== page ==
Appealed from: U.S. Court of Federal Claims. Judge Nettesheim.
Before Rich, Newman, and Rader, Circuit Judges.
Landowners in Louisiana sued the United States Government for blocking a local land reclamation project. The United States Court of Federal Claims held that the statute of limitations bars their takings claims. Creppel v. United States, 30 Fed. Cl. 323 (1994). Because the statute of limitations bars the temporary but not the permanent taking claim, this court affirms in part and reverses in part.
The claimants own swamp and marshland in Jefferson Parish, Louisiana. This land floods during the wet season. To control these floods, the Army Corps of Engineers (Corps) approved the Harvey Canal-Barataria Levee Project (Project) in 1964. The Corps designed the Project to close two navigable bayous and to build new levees and a pumping station. The Corps' budget was $1 million. In 1967 Jefferson Parish issued $3.6 million in bonds to guarantee the remaining costs of the Project.
The Project had two phases. Phase I, completed on November 24, 1973, dredged the bayous and used the mud to begin the new levee system. Phase I exhausted the Corps' $1 million budget. Before completion of Phase I, Congress passed the Clean Water Act of 1977 (CWA). Pub. L. No. 95-217, 91 Stat. 1567 (codified as amended in scattered sections of 33 U.S.C.). Section 404 of the CWA prohibits the discharge of dredge or fill material into navigable waterways without a permit. 33 U.S.C. § 1344 (1986 & Supp. V 1993) (section 404 of the CWA).
Under Phase II of the Project, the Corps planned to complete the levee system, close the bayous, and drain the land behind the levees. Phase II began in March 1974. The Parish let a contract for the pumping station to drain the land in August 1974. Meanwhile, on July 10, 1974, the Parish stopped construction until the Corps could determine whether the Project complied with section 404.
On March 26, 1975, the Corps decided that the Project should continue as originally planned. The Environmental Protection Agency (EPA) objected and suggested alternatives to draining the wetlands. The EPA also notified the Corps of its intention to use section 404(c) to prohibit construction of the levees with dredged or fill material.
After negotiations with the EPA and Parish representatives, Brigadier General Drake Wilson issued an order modifying the Project on November 16, 1976 (the Wilson Order). General Wilson ordered construction of the pumping station to halt and ordered the replacement of dikes with flood gates. This order would have eliminated the land reclamation benefits of the original Project. The EPA concurred with the Wilson Order.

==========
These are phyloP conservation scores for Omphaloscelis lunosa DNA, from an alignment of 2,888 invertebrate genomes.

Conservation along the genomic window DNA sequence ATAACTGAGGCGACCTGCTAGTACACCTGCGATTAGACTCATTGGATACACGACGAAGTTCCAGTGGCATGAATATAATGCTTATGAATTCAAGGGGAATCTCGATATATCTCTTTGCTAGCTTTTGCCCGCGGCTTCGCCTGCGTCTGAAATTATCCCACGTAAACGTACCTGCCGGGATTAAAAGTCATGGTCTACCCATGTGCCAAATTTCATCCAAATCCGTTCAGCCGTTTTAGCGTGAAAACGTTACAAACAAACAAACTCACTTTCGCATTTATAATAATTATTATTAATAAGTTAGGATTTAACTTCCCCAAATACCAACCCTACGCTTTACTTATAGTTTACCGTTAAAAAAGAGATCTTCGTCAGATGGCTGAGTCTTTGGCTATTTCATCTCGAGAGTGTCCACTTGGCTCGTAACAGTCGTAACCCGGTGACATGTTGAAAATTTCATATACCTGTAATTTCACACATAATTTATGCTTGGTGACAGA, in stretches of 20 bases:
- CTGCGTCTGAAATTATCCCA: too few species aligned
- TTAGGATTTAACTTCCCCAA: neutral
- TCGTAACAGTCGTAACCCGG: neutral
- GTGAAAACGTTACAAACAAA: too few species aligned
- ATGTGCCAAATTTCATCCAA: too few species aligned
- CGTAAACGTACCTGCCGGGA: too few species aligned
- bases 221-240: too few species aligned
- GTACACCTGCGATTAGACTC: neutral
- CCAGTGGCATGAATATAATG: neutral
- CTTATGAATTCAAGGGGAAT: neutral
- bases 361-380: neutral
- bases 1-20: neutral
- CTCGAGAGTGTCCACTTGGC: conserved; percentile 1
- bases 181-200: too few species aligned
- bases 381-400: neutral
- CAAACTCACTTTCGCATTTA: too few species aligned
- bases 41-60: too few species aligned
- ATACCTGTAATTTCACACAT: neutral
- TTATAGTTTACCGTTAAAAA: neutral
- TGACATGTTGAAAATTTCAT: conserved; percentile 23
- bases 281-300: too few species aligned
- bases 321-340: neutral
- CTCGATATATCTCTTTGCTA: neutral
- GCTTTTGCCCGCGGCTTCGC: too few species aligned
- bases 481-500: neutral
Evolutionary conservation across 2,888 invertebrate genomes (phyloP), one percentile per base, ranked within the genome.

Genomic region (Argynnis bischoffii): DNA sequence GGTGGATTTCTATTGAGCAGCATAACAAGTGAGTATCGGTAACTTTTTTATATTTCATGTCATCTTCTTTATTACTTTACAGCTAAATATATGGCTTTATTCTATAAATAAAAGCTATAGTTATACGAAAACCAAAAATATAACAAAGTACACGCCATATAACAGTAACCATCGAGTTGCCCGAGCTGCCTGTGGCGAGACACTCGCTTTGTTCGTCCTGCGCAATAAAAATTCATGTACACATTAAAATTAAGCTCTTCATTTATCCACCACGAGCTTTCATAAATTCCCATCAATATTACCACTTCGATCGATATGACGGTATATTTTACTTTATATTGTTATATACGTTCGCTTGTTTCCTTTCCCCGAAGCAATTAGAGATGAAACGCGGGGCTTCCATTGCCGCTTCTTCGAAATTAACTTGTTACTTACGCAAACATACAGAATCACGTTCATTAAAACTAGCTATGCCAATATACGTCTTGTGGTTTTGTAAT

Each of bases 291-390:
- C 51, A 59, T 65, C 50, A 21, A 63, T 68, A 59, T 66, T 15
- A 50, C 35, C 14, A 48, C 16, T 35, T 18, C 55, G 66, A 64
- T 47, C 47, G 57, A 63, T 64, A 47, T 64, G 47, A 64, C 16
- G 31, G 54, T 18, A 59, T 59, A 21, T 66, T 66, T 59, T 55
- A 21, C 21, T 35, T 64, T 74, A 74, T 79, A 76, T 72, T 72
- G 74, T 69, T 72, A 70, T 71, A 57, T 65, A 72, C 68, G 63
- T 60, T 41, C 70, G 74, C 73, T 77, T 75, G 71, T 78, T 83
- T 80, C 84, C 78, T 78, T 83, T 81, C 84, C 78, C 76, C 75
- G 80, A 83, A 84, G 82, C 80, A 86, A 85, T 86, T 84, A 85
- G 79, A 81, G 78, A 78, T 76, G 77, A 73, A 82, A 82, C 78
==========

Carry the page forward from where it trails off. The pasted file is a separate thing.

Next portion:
Local property owners, many of whom are claimants in this case, obtained a court order permanently enjoining the Parish from abandoning the original Project. Creppel v. Parish of Jefferson, No. 199-345 (24th Jud. Dist. Jefferson Parish, Jan. 12, 1979). They also had obtained a preliminary injunction barring the Parish from abandoning the land reclamation project on October 31, 1977. This injunction became permanent as well. Creppel v. Parish of Jefferson, 352 So.2d 297 (La. Ct. App. 4th Cir. 1977), aff'd, 384 So.2d 853 (La. Ct. App. 4th Cir.), writ denied, 392 So.2d 689 (La. 1980).
In 1977, while the state action was pending, the same landowners sued in federal district court to overturn the Wilson Order. The district court held, on summary judgment, that General Wilson did not abuse his discretion in adopting the modified Project. Creppel v. United States Army Corps of Eng'rs, 500 F. Supp. 1108, 1119 (E.D. La. 1980), rev'd in part and aff'd in part, 670 F.2d 564 (5th Cir. 1982). The United States Court of Appeals for the Fifth Circuit also found no abuse of discretion. The Fifth Circuit, however, reversed and remanded to determine whether local assurances were available for completion of the Project, and whether section 404(c) prevented it. Creppel, 670 F.2d at 575. On remand, the district court found that the Parish's refusal to assure the revised Project made its completion impossible. Creppel v. United States Army Corps of Eng'rs, No. 77-25, slip op. at 5 (E.D. La. Aug. 13, 1984). The district court therefore ordered the original Project to proceed. Id.
The EPA began proceedings on December 17, 1984, to determine whether to block the Project by denying a permit under section 404(c). On August 30, 1985, the EPA regional administrator issued a Recommended Determination that the EPA use a section 404(c) veto. The EPA issued a Final Determination on October 16, 1985, permanently blocking the Project.
In May 1986, the landowners sought to overturn the EPA's decision. The district court upheld the EPA's Final Determination and remanded the case to the Corps to determine whether the Parish would grant assurances for the modified Project. Creppel v. United States Army Corps of Eng'rs, No. 77-25, 1988 WL 70103 (E.D. La. June 29, 1988). The Parish did not grant the assurances. The district court, therefore, dismissed the landowners' lawsuit. Creppel v. United States Army Corps of Eng'rs, No. 77-25 (E.D. La. October 12, 1989).
The claimants then filed four consolidated takings claims in the Court of Federal Claims on July 5, October 10, and October 11, 1991. The Government moved for summary judgment on the basis of a time bar under the statute of limitations. The claimants sought to amend their complaints to allege that the limitations period began only when the district court upheld the EPA's Final Determination on June 30, 1988. The Court of Federal Claims held that the claimants' cause of action accrued when the Wilson Order issued on November ...